American Alpine Jounrna and Accidents in North American Climbing

Rappel Error – Inadequate Anchor Knot

Colorado, Raggeds Wilderness, Dark Canyon

  • Accident Reports
  • Author: Rock and Ice Magazine
  • Accident Year: 2016
  • Publication Year: 2017

In early January, two Colorado ice climbers began their third first ascent of the day in the Dark Canyon, 25 miles south of Redstone in the Raggeds Wilderness. Duane Raleigh (age 56, with 43 years of experience) was leading the first pitch of the WI3+ M4 route. Due to thin ice, the only protection he placed on the 230-foot pitch was a stubby screw at approximately 75 feet. Raleigh reached the end of the rope without finding an anchor, so he asked his partner (40 years of experience) to take him off belay, so he could continue climbing and searching for an anchor.

Raleigh spotted a precarious stack of granite that he thought might be secure enough to sling for a rappel anchor. He tested the pile by hitting it with a tool and then pulling on it. Although apprehensive about the anchor’s stability, he had no better option, so he wrapped a 10-foot 6mm cord around the rocks and tied the ends together with a flat figure-8 knot, visually checking and tugging the knot to test it. He then clipped his rope to the cord with a carabiner, planning to downclimb most of the route to minimize weighting the anchor.

Due to the steepness of the first 10 feet of this descent, Raleigh leaned back and weighted the rope. He ended up in a free fall and landed 15 feet below, upside down, in a small patch of soft snow in a dihedral. He was uninjured except for two crampon punctures in his thigh. Raleigh climbed back up, expecting that the anchor rocks had failed. Instead, he found an untied 6mm cord. He retied the cord with a retraced figure-8 bend (Flemish bend) and successfully downclimbed and lowered to the good screw he’d placed at 75 feet. He pulled the rope and then lowered to the ground from the screw. (Sources: Rock and Ice magazine and Duane Raleigh.)

ANALYSIS

Although not verifiable by the climber, it is possible that the at figure-8 may have capsized under load, flipping and rolling down the cord until the knot reached the ends of the cord and untied. Both the flat figure-8 and the at overhand knot have been used to join two rappel ropes, and both can capsize under heavy loads. However, a well-tied at overhand is much less likely to do so and is strongly recommended over the at figure-8, which accounts for most reported failures of this general category of rappel knot.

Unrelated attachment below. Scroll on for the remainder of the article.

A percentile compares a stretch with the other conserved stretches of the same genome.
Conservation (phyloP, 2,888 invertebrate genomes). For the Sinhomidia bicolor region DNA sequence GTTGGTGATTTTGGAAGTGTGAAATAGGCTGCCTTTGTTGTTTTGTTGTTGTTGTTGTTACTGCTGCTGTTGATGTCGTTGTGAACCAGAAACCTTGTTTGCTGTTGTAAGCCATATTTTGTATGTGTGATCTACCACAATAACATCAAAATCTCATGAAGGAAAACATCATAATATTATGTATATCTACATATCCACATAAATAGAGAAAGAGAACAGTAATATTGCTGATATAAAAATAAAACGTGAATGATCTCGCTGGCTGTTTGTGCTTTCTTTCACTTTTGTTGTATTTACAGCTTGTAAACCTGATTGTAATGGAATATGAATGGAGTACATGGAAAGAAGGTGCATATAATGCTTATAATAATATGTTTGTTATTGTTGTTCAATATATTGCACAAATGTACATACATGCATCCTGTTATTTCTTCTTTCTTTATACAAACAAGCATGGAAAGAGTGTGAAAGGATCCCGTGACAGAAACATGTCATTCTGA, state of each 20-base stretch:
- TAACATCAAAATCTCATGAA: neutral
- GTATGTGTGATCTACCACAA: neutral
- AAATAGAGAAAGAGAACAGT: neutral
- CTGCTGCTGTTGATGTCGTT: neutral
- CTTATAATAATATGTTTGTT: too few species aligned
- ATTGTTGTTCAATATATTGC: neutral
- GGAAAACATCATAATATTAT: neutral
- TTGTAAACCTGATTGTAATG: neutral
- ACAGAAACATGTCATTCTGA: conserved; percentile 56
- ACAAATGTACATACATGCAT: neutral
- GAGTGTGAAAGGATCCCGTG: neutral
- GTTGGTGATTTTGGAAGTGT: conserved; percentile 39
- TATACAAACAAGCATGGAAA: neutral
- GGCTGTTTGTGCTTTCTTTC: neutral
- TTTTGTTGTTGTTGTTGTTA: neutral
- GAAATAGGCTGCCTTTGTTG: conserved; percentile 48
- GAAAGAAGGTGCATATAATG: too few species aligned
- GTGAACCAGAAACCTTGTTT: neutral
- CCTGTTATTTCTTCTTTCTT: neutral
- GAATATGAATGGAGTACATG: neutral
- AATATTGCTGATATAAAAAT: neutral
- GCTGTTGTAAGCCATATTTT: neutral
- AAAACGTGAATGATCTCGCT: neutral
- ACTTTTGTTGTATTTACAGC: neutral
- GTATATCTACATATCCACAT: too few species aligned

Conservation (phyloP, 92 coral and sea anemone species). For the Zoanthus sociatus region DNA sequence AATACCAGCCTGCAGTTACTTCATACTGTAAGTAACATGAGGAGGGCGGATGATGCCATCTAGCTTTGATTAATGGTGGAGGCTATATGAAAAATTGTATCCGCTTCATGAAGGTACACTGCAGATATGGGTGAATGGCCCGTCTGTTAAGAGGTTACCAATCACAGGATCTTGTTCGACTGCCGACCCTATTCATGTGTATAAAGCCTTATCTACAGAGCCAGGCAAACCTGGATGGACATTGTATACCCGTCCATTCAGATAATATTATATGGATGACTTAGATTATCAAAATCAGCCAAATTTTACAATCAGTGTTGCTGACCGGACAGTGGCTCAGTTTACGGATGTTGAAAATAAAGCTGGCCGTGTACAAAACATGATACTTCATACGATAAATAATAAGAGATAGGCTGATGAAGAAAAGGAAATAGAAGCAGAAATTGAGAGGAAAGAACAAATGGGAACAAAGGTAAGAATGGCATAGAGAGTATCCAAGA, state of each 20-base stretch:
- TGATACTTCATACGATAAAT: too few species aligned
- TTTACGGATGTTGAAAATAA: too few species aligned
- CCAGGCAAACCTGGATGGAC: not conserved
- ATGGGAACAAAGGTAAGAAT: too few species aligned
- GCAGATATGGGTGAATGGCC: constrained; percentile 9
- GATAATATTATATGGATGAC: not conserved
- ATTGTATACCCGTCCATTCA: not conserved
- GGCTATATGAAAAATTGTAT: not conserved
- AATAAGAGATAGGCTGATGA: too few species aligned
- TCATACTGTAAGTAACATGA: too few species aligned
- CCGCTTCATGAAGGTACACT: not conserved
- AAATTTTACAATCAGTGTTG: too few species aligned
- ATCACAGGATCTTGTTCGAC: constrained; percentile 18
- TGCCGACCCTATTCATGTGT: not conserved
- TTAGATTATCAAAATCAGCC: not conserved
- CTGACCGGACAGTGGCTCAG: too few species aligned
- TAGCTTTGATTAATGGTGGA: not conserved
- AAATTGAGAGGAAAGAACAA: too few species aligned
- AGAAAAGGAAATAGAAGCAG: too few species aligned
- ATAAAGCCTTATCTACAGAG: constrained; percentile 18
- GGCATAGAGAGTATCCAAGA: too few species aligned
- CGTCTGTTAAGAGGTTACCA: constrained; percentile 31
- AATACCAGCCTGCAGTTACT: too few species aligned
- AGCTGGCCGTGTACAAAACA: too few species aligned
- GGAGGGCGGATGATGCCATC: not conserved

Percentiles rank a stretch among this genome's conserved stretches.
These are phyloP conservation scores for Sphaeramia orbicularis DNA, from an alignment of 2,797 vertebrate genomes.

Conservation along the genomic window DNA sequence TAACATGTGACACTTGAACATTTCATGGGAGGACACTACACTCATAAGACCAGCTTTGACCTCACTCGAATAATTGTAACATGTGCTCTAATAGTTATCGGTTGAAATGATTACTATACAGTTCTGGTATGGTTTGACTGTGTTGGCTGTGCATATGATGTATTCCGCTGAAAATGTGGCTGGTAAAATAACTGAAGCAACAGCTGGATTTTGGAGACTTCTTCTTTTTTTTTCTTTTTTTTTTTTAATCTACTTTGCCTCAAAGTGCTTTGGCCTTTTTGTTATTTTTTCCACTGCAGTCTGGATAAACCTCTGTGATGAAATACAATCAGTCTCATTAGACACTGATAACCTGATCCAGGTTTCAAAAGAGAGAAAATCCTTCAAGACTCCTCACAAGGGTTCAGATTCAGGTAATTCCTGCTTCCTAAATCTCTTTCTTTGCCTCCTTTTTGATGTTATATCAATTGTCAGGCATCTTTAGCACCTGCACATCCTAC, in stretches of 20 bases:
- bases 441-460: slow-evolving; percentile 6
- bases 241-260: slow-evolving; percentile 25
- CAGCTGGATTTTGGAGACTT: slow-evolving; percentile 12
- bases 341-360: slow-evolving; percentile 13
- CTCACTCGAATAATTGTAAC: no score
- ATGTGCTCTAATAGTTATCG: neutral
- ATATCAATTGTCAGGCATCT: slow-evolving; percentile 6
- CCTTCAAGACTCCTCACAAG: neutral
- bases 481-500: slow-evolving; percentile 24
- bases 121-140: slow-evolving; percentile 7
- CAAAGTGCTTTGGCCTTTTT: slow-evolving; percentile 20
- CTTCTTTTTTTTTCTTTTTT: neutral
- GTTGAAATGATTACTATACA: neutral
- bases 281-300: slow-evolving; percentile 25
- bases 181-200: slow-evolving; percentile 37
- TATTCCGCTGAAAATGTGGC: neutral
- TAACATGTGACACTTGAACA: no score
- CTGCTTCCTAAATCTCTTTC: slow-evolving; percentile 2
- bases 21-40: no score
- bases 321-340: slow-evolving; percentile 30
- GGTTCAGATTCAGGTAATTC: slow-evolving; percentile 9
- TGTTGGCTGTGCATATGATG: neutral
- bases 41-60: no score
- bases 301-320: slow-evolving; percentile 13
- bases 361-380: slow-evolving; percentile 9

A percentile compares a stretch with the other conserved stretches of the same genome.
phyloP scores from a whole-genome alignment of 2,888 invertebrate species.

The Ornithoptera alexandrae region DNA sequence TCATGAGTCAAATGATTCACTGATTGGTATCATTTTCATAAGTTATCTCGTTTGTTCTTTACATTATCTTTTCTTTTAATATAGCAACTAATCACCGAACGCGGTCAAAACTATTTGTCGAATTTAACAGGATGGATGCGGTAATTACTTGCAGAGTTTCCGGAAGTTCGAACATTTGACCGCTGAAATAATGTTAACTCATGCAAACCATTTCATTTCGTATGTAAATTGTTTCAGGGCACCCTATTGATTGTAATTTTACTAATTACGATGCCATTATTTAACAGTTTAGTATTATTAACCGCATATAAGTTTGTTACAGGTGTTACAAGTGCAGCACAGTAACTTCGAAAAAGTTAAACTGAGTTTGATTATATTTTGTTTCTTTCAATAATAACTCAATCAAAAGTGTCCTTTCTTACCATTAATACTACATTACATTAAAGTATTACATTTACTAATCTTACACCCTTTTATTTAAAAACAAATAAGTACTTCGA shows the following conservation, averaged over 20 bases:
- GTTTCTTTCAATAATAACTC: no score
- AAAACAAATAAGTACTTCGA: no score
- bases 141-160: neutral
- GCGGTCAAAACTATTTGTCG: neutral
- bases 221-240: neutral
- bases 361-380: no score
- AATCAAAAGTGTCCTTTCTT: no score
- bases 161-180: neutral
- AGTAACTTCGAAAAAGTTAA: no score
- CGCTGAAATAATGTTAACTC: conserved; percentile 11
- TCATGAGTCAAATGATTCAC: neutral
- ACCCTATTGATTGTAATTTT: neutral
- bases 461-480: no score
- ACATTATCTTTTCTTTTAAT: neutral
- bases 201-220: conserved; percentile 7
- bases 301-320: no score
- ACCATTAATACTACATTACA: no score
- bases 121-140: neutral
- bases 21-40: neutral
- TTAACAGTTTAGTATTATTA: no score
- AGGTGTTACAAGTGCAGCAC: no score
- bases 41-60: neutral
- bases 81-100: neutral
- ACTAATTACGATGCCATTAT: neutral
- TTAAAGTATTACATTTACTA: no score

When tying the at overhand to join two rappel ropes, always tie a well-dressed knot and leave long tails (15 to 18 inches). Individually tighten all four strands of rope entering the knot. If using ropes of different diameters, age, or condition, or icy or wet ropes, consider tying a second overhand immediately adjacent to the rst as a backup, though this will increase the bulk of the knot. Or, if there are no concerns about the knot snagging when the rappel ropes are pulled, consider the double fisherman’s knot or Flemish bend, which are very reliable, albeit more difficult to untie after loading.

Do not use the at overhand to join ropes permanently (e.g., tying a cordelette or tying a rope around a tree for an anchor). The double fisherman’s knot is preferred for these purposes. Also, do not use the flat overhand for tying slings or webbing. Use a water knot for slings that may be retied and a double fisherman’s for permanent knots. Again, dress all knots carefully and tighten every strand. (Sources: Rock and Ice magazine and the Editors.) 

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